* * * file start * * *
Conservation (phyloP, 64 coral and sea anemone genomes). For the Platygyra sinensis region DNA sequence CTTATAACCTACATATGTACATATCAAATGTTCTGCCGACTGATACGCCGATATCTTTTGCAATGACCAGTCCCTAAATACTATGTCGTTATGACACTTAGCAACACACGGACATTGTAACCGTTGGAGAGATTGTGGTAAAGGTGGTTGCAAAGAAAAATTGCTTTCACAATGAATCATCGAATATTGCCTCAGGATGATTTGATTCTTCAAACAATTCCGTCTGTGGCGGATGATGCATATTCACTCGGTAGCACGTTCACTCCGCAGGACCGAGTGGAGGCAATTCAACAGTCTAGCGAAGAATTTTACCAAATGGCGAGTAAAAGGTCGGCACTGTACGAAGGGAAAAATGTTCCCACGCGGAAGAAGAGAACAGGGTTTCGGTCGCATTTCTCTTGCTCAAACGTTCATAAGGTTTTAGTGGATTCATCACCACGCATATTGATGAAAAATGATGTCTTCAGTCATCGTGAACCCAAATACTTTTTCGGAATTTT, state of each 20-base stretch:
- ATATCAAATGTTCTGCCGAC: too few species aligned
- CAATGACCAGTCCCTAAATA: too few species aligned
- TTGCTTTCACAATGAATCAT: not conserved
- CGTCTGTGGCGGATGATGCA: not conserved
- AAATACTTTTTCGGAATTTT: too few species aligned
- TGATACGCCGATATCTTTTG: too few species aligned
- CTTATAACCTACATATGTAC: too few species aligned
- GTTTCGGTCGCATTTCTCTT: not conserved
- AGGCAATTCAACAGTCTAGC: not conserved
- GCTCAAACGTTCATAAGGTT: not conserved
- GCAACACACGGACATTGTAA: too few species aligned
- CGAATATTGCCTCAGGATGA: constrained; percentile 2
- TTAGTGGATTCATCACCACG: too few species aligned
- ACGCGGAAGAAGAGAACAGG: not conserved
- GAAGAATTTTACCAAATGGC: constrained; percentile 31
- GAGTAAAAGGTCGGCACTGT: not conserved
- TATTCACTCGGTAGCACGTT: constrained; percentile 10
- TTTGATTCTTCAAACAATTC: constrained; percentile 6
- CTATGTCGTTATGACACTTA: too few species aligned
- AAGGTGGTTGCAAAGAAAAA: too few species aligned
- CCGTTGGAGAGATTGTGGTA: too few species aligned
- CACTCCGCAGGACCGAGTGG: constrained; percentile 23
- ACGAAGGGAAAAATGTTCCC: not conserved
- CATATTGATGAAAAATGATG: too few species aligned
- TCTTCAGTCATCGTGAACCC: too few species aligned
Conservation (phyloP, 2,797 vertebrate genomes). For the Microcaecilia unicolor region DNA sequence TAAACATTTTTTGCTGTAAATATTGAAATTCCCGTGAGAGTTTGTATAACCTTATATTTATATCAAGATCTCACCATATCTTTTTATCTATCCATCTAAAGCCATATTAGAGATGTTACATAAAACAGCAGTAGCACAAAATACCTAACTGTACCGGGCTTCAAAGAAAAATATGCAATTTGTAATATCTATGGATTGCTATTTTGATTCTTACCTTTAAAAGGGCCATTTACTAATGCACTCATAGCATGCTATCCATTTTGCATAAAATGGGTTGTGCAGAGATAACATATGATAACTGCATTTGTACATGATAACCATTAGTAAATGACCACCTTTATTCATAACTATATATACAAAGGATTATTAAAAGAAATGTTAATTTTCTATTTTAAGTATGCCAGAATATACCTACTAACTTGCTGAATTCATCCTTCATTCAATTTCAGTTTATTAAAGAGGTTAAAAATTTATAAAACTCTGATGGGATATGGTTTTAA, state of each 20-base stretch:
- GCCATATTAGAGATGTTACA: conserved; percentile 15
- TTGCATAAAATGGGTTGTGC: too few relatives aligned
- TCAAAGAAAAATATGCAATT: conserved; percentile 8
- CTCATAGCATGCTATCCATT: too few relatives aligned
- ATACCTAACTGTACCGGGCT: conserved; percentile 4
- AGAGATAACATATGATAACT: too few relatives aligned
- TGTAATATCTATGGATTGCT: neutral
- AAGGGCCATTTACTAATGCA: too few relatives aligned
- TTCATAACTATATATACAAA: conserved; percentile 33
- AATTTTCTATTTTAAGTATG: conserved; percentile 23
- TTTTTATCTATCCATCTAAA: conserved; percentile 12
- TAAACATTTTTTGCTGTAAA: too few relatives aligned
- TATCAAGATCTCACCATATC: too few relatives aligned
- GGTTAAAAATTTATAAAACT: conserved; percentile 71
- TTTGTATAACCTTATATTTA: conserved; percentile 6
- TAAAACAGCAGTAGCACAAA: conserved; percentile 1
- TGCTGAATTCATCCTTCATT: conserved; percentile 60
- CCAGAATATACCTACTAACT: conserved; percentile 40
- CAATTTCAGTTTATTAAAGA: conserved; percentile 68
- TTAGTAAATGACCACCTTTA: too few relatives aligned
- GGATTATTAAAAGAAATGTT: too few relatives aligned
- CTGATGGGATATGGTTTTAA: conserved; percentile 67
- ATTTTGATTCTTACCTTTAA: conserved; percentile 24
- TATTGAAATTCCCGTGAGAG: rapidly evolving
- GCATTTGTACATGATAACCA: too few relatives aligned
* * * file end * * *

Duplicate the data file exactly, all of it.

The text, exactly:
Conservation (phyloP, 64 coral and sea anemone genomes). For the Platygyra sinensis region DNA sequence CTTATAACCTACATATGTACATATCAAATGTTCTGCCGACTGATACGCCGATATCTTTTGCAATGACCAGTCCCTAAATACTATGTCGTTATGACACTTAGCAACACACGGACATTGTAACCGTTGGAGAGATTGTGGTAAAGGTGGTTGCAAAGAAAAATTGCTTTCACAATGAATCATCGAATATTGCCTCAGGATGATTTGATTCTTCAAACAATTCCGTCTGTGGCGGATGATGCATATTCACTCGGTAGCACGTTCACTCCGCAGGACCGAGTGGAGGCAATTCAACAGTCTAGCGAAGAATTTTACCAAATGGCGAGTAAAAGGTCGGCACTGTACGAAGGGAAAAATGTTCCCACGCGGAAGAAGAGAACAGGGTTTCGGTCGCATTTCTCTTGCTCAAACGTTCATAAGGTTTTAGTGGATTCATCACCACGCATATTGATGAAAAATGATGTCTTCAGTCATCGTGAACCCAAATACTTTTTCGGAATTTT, state of each 20-base stretch:
- ATATCAAATGTTCTGCCGAC: too few species aligned
- CAATGACCAGTCCCTAAATA: too few species aligned
- TTGCTTTCACAATGAATCAT: not conserved
- CGTCTGTGGCGGATGATGCA: not conserved
- AAATACTTTTTCGGAATTTT: too few species aligned
- TGATACGCCGATATCTTTTG: too few species aligned
- CTTATAACCTACATATGTAC: too few species aligned
- GTTTCGGTCGCATTTCTCTT: not conserved
- AGGCAATTCAACAGTCTAGC: not conserved
- GCTCAAACGTTCATAAGGTT: not conserved
- GCAACACACGGACATTGTAA: too few species aligned
- CGAATATTGCCTCAGGATGA: constrained; percentile 2
- TTAGTGGATTCATCACCACG: too few species aligned
- ACGCGGAAGAAGAGAACAGG: not conserved
- GAAGAATTTTACCAAATGGC: constrained; percentile 31
- GAGTAAAAGGTCGGCACTGT: not conserved
- TATTCACTCGGTAGCACGTT: constrained; percentile 10
- TTTGATTCTTCAAACAATTC: constrained; percentile 6
- CTATGTCGTTATGACACTTA: too few species aligned
- AAGGTGGTTGCAAAGAAAAA: too few species aligned
- CCGTTGGAGAGATTGTGGTA: too few species aligned
- CACTCCGCAGGACCGAGTGG: constrained; percentile 23
- ACGAAGGGAAAAATGTTCCC: not conserved
- CATATTGATGAAAAATGATG: too few species aligned
- TCTTCAGTCATCGTGAACCC: too few species aligned
Conservation (phyloP, 2,797 vertebrate genomes). For the Microcaecilia unicolor region DNA sequence TAAACATTTTTTGCTGTAAATATTGAAATTCCCGTGAGAGTTTGTATAACCTTATATTTATATCAAGATCTCACCATATCTTTTTATCTATCCATCTAAAGCCATATTAGAGATGTTACATAAAACAGCAGTAGCACAAAATACCTAACTGTACCGGGCTTCAAAGAAAAATATGCAATTTGTAATATCTATGGATTGCTATTTTGATTCTTACCTTTAAAAGGGCCATTTACTAATGCACTCATAGCATGCTATCCATTTTGCATAAAATGGGTTGTGCAGAGATAACATATGATAACTGCATTTGTACATGATAACCATTAGTAAATGACCACCTTTATTCATAACTATATATACAAAGGATTATTAAAAGAAATGTTAATTTTCTATTTTAAGTATGCCAGAATATACCTACTAACTTGCTGAATTCATCCTTCATTCAATTTCAGTTTATTAAAGAGGTTAAAAATTTATAAAACTCTGATGGGATATGGTTTTAA, state of each 20-base stretch:
- GCCATATTAGAGATGTTACA: conserved; percentile 15
- TTGCATAAAATGGGTTGTGC: too few relatives aligned
- TCAAAGAAAAATATGCAATT: conserved; percentile 8
- CTCATAGCATGCTATCCATT: too few relatives aligned
- ATACCTAACTGTACCGGGCT: conserved; percentile 4
- AGAGATAACATATGATAACT: too few relatives aligned
- TGTAATATCTATGGATTGCT: neutral
- AAGGGCCATTTACTAATGCA: too few relatives aligned
- TTCATAACTATATATACAAA: conserved; percentile 33
- AATTTTCTATTTTAAGTATG: conserved; percentile 23
- TTTTTATCTATCCATCTAAA: conserved; percentile 12
- TAAACATTTTTTGCTGTAAA: too few relatives aligned
- TATCAAGATCTCACCATATC: too few relatives aligned
- GGTTAAAAATTTATAAAACT: conserved; percentile 71
- TTTGTATAACCTTATATTTA: conserved; percentile 6
- TAAAACAGCAGTAGCACAAA: conserved; percentile 1
- TGCTGAATTCATCCTTCATT: conserved; percentile 60
- CCAGAATATACCTACTAACT: conserved; percentile 40
- CAATTTCAGTTTATTAAAGA: conserved; percentile 68
- TTAGTAAATGACCACCTTTA: too few relatives aligned
- GGATTATTAAAAGAAATGTT: too few relatives aligned
- CTGATGGGATATGGTTTTAA: conserved; percentile 67
- ATTTTGATTCTTACCTTTAA: conserved; percentile 24
- TATTGAAATTCCCGTGAGAG: rapidly evolving
- GCATTTGTACATGATAACCA: too few relatives aligned